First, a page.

This all means that increasingly people do not need to migrate to the city to run a successful business, indeed more than 40,000 a year net move in the opposite direction. Around 2 million work from home in the countryside either full- or part-time. Cornwall, one of the most wired counties, shows the advances broadband can spark. Headforwards, a company which develops software for the telecoms industry, attracts staff to its Redruth base, it says, by offering “a quality of life that is enviable”.

These new jobs are not being created at the expense of the beauty of the countryside. The British landscape has always been shaped by economic activity, since the building of stone field boundaries in the Land’s End peninsula, believed to be the oldest manmade structures in the world still in use. Today, 70 per cent of our land is farmland and agriculture still shapes the landscape. A healthy economy goes hand in hand with a healthy environment. It is because of a growing economy that landscape improvements can be funded. For example growing numbers of electricity cables are being dug underground rather than put on pylons. We are also building a tunnel for the section of the A303 past Stonehenge.

Food and farming is a core part of the rural economy, worth £100 billion and employing 1 in 8 people. Farmers in some sectors face low prices but global demand for food will grow strongly in the longer term and Britain is well positioned to take advantage. We have opened up more than 600 new markets leading to food and drink exports of £18.9 billion. Dairy exports have grown by 60 per cent since 2009 and we are selling tea to China and beer to Belgium. The unique character of foods like Wensleydale cheese, Cornish clotted cream and Melton Mowbray pork pies are a worldwide hit, particularly when backed up with the Union Flag, a mark of quality. Take Ilkley Brewery in West Yorkshire, for example: set up only five years ago by Chris Ives, it has grown to making 50,000 pints a week, selling to the bars of Tennessee and Georgia and around the world. Technology means that producers of local food and drink can sell online to customers anywhere, worldwide, taking their place in world export markets with our established global brands.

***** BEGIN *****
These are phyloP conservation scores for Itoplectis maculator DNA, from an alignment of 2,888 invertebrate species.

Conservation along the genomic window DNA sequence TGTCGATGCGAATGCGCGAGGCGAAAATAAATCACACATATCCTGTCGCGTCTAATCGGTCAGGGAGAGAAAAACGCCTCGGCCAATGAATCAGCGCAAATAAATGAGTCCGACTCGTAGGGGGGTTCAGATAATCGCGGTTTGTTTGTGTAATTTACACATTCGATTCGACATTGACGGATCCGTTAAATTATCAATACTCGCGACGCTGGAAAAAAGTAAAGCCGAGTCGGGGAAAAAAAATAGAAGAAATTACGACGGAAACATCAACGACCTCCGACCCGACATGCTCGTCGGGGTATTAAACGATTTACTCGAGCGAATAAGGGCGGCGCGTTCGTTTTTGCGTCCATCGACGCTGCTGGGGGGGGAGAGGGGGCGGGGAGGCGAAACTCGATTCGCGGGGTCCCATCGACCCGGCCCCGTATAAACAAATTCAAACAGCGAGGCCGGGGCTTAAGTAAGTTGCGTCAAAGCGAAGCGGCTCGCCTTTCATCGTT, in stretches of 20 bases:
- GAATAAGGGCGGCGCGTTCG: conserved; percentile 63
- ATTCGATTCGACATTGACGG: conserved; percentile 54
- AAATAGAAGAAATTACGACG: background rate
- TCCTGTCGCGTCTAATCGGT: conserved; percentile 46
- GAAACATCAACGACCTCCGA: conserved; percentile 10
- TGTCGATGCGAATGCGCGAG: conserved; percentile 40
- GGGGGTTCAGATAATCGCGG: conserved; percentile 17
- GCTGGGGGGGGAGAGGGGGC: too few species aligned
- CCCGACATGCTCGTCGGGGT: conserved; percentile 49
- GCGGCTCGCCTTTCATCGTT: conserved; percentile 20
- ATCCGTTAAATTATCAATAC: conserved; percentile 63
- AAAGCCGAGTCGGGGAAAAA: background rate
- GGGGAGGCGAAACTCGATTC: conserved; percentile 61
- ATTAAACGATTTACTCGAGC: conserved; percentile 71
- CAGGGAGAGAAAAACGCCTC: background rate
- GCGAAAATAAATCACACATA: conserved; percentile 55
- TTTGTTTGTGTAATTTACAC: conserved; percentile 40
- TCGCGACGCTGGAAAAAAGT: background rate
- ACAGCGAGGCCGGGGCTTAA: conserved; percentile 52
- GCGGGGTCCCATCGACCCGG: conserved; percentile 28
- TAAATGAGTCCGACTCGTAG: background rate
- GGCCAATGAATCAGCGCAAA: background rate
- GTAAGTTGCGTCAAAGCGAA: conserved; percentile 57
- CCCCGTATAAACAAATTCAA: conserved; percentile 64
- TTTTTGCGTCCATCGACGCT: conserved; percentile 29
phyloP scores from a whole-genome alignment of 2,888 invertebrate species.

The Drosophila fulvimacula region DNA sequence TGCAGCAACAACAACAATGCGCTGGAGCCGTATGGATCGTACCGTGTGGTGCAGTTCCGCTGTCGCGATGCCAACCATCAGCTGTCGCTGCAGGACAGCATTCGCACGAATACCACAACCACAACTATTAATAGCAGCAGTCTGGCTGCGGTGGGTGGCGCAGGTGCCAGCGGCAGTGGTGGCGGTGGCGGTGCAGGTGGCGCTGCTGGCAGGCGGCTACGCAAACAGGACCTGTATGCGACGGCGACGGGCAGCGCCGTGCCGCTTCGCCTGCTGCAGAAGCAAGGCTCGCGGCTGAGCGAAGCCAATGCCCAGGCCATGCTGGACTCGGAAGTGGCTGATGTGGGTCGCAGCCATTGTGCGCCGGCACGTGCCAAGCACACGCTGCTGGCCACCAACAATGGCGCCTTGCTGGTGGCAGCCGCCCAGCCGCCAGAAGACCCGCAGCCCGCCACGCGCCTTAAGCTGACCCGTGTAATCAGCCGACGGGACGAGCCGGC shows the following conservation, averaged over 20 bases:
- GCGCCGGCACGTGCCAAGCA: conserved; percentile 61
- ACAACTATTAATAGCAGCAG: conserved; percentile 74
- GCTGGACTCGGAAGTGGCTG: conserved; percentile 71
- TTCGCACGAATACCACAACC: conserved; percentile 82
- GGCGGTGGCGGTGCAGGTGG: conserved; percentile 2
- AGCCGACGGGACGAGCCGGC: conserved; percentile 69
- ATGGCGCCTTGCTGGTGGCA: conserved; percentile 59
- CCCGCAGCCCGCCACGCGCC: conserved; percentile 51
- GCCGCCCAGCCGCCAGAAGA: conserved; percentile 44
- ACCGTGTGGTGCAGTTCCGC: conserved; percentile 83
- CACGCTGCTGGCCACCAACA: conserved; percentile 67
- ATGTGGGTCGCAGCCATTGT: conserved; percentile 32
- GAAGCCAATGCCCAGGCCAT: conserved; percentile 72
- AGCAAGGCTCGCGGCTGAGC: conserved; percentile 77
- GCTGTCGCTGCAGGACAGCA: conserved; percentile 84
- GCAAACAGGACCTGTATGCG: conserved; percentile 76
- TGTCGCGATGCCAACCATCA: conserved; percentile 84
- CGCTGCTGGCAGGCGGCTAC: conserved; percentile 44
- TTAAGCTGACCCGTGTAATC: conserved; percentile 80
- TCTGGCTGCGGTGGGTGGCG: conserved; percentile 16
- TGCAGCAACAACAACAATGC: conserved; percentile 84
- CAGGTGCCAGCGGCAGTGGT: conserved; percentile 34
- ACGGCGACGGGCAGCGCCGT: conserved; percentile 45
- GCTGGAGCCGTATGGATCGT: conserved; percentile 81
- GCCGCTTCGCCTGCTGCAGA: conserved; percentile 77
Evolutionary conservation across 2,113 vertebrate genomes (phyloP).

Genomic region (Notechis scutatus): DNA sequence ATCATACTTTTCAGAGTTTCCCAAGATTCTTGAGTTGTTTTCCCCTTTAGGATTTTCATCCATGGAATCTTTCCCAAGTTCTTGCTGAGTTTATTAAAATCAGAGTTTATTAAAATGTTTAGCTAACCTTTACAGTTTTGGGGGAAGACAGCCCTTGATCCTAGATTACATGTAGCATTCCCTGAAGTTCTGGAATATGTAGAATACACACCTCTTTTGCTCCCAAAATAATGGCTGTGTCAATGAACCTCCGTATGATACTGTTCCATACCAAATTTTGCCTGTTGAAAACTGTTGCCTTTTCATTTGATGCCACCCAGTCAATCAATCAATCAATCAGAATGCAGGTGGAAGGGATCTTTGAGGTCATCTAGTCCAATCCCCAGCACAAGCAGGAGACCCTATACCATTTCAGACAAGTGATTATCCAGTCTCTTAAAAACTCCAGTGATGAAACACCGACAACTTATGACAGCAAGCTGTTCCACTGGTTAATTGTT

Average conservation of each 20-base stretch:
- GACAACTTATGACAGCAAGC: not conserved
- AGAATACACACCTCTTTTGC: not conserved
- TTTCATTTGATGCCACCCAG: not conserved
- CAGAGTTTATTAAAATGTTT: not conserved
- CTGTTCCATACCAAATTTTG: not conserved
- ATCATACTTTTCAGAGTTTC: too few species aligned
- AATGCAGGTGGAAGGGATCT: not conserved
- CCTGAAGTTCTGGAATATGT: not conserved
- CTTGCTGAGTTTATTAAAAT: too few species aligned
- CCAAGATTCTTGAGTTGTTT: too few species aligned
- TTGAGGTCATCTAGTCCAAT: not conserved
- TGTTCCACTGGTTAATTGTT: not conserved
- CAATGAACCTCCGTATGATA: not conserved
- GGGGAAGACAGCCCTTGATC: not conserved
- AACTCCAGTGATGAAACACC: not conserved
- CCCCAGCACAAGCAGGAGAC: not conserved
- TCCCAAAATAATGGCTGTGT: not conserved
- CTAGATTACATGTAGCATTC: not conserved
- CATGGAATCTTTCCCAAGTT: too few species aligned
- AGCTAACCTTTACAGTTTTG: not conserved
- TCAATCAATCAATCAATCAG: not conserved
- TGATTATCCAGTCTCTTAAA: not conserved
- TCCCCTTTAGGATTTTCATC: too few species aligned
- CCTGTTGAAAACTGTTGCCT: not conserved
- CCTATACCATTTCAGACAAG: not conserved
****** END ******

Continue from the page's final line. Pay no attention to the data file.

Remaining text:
Agricultural businesses are developing exciting spin-offs. Herbert Engineering, based in the Norfolk Fens, took the technology they devised for sorting potatoes and turnips and developed it into airport scanning machines. Next time you see the scanner tray holding your coat being returned automatically along the conveyor belt, think Norfolk spuds.

All this stacks up to a fantastic future for the countryside, whether you are in Yorkshire, Somerset, Herefordshire or Sussex. Connected into the national and international economy, with some of the most beauty countryside in the world and part of a way of life that is integral to Britain – it’s not surprising more people want to be a part of it.